International Policy: G20 Summit Alert - Dark Clouds Ahead
Leaders of 19 countries and the European Union, known as the G20, met in Hangzhou, China, on September 4-5 to assess global trends and coordinate economic and financial policies. The first time G20 leaders gathered together was in Washington, D.C., in November 2008, in the throes of the international financial crisis of 2008-2009. It is generally acknowledged that the G20 played a significant role in pulling the world out of that crisis. This week, the G20 Summit was held in the wake of the British vote to leave the European Union (Brexit), rising protectionist sentiments in the United States, and increasing political tensions and conflicts in Asia, Eastern Europe and in the Middle East.
In his welcoming keynote address to the G20 leaders, China’s President Xi Jinping issued a strong warning about the state and direction of the world economy. “Today, eight years on, the global economy has again reached a critical juncture,” he said. “Economic globalization is suffering setbacks. Protectionism and inward-looking trends are on the rise.” “The global economy, while still on the road to recovery, faces multiple risks and challenges: weak growth momentum, sluggish demand, volatility in financial markets, and slow growth in international trade and investment.” Xi challenged the leaders, in response, to “make the G20 an action team, instead of a talk shop.”
So what did the G20 deliver in Hangzhou?
Potentially, the most notable achievement of this year’s G20 Summit might be the joint announcement by China and the United States that the two governments have formally ratified the Paris climate change agreement. This is a major step generating significant momentum in the UN effort to combat climate change because the two nations together produce nearly 38 percent of the world’s total carbon emissions. The Paris agreement must be ratified by at least 55 nations representing 55 percent of the world’s emissions to come into force. Although 180 countries have signed the agreement, only 26 (now including China and the United States) have ratified it thus far, accounting for about 40 percent of the world’s emission. This announcement is expected to encourage others, especially among the major G20 countries, to follow suit and bring the Paris agreement into force by the end of the year.
Apart from this breakthrough, it appears that the principle outcome of the G20 Summit was to call the world’s attention to the critical issues and trends facing the global economy today. In particular, IMF Managing Director Christine Lagarde called on global leaders to take “forceful” action to revive the world economy, noting that global economic growth had stagnated for five consecutive years below the 3.7 per cent average that prevailed between 1990 and 2007. Following Brexit, the IMF adjusted its global GDP forecast downward to 3.1 percent for 2016 and 3.4 percent for 2017. Lagarde warned of a “low-growth trap” accompanied by rising inequality that has led to increasing populism and rising trade barriers. “Pushing back against protectionism and pushing forward with free and fair trade is a vital component of this growth agenda,” she said. At the closing of the G20 Summit, Lagarde pointed to a consensus among G20 leaders that there must be more growth, and that it must be more inclusive. She echoed Xi’s words saying that urgent structural reforms need to be implemented, not just talked about.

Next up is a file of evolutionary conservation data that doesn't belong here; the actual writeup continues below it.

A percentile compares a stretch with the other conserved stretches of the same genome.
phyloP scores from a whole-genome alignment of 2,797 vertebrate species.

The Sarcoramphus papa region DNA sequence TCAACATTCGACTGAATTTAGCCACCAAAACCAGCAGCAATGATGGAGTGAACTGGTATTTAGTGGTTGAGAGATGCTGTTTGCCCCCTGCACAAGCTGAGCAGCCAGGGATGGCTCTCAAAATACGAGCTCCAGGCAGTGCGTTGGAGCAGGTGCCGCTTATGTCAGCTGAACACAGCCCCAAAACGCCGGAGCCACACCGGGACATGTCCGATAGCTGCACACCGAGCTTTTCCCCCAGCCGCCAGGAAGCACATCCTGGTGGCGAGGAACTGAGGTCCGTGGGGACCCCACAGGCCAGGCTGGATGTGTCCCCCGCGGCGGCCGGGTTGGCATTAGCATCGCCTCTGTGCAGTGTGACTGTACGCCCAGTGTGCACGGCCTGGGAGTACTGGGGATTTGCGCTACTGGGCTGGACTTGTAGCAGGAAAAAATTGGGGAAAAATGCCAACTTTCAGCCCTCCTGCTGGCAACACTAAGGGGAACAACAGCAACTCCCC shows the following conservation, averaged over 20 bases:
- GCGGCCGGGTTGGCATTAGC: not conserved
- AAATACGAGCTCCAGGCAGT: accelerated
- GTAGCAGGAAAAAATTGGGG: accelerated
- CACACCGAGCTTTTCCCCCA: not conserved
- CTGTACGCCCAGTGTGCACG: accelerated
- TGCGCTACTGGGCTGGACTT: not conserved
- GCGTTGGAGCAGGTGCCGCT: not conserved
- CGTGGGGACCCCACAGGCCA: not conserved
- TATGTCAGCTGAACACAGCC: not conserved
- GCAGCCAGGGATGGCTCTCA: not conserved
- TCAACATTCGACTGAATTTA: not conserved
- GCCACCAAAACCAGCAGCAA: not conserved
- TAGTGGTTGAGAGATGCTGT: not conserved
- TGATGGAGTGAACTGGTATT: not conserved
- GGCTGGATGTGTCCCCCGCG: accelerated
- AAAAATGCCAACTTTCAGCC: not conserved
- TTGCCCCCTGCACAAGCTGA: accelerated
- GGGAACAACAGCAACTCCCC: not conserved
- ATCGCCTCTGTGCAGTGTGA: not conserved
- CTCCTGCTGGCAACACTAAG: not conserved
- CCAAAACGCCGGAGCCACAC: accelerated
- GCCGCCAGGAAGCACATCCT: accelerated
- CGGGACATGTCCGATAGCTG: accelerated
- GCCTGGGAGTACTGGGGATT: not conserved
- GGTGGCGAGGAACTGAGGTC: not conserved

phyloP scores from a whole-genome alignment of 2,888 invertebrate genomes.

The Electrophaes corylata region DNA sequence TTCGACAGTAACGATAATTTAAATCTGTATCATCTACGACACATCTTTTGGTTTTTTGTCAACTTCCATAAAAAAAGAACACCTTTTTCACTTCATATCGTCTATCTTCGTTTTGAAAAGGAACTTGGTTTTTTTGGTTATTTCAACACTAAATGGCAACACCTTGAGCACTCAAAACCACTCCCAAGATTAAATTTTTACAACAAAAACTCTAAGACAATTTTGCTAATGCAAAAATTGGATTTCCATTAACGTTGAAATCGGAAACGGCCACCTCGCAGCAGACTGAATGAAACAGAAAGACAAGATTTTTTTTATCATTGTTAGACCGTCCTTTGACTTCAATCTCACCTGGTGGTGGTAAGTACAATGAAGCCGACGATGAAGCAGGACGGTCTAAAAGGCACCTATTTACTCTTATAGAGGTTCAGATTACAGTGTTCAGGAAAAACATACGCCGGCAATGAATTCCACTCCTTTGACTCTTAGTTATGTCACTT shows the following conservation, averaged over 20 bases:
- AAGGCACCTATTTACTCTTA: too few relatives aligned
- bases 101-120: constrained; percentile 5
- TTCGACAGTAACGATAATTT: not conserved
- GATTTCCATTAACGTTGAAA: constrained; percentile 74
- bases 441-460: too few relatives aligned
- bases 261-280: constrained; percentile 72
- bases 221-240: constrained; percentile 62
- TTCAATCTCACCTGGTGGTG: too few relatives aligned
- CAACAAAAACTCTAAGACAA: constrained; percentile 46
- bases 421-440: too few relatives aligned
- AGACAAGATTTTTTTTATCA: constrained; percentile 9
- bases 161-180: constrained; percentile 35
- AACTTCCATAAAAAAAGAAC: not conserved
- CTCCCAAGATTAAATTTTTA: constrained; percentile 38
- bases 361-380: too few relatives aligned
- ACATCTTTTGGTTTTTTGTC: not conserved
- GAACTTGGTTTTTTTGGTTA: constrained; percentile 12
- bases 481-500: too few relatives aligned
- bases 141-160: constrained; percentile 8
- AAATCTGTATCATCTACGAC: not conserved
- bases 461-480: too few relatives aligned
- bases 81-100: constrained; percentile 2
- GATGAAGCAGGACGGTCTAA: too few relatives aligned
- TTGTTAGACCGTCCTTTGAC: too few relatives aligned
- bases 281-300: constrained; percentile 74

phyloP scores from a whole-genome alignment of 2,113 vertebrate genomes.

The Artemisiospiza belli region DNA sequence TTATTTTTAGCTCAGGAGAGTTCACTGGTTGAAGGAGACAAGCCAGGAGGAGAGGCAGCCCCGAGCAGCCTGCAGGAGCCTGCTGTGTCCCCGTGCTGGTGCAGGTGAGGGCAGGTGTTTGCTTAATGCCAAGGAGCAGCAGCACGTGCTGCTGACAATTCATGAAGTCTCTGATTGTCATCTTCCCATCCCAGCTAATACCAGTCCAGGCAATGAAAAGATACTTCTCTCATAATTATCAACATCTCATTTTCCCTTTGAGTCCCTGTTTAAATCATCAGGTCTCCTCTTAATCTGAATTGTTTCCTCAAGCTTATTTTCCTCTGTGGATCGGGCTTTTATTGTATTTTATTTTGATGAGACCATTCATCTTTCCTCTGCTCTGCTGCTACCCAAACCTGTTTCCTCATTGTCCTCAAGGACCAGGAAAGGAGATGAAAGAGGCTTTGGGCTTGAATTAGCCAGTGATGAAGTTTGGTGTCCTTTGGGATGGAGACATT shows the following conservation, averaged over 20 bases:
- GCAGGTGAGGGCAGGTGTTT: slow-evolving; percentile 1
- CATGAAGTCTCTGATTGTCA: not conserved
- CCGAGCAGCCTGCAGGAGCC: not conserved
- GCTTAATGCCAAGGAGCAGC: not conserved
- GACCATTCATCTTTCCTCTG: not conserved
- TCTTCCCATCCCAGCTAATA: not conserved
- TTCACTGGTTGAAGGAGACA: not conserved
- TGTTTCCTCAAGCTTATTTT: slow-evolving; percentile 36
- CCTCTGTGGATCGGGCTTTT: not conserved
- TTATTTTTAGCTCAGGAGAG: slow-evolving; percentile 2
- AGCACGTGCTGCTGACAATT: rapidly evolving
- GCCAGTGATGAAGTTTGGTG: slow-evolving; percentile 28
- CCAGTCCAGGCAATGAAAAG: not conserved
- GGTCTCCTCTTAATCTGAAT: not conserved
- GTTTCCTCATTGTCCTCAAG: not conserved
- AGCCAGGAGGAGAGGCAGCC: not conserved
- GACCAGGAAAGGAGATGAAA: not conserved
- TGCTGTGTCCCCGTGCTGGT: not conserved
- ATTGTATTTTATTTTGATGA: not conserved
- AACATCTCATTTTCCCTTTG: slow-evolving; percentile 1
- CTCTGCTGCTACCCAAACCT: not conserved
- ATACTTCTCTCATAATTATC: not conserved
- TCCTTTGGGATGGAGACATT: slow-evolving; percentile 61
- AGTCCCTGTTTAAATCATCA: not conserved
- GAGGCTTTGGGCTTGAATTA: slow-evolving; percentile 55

At his closing press conference, President Obama also spoke about a G20 agreement to address the issue of excess capacity, particularly in the steel sector, by putting together a report with recommendations that will be presented to the next G20 Summit in Hamburg. He said there was a “validation of the basic principle that to the extent that overcapacity is the result not just of market forces but of specific policy decisions that are distorting a well-functioning market, that needs to be fixed.”
And U.S.-China Relations?
With respect to broader bilateral relations, President Obama said that President Xi and he agreed to advance cooperation, for example, on climate change, global heath and development, UN peacekeeping, counter-narcotics, and nuclear security. He also indicated, however, that there was a “clear, candid, direct and constructive” discussion of differences over issues like religious freedom, maritime security, and a level economic playing field. The White House Fact Sheet, released after the meeting on September 4, noted further that the two sides “reaffirmed their commitment to implement fully their September 2015 cyber commitments” and would “refrain from competitive devaluations.” On high-tech and digital trade, the two sides “commit not to unnecessarily limit or prevent commercial sales opportunities for foreign suppliers of ICT products or services,” to develop innovation policies “consistent with the principle of non-discrimination” and “not to require the transfer of intellectual property rights or technology as a condition of doing business in their respective markets.” The United States reiterated its commitment to encourage and facilitate export of commercial high technology items to China for civilian end-users and for civilian end-uses.” Finally, both sides cited “significant” progress in Bilateral Investment Treaty (BIT) negotiations and committed “to further intensify negotiations.”
In sum, G20 leaders in Hangzhou clearly recognized and acknowledged the serious challenges ahead for the global economy, especially slowing growth and rising inequality that is fueling protectionist sentiments across the world. What is not clear is whether there will be sufficient courage and will to tackle these challenges in the coming years, especially in view of the critical political and security issues that divide them.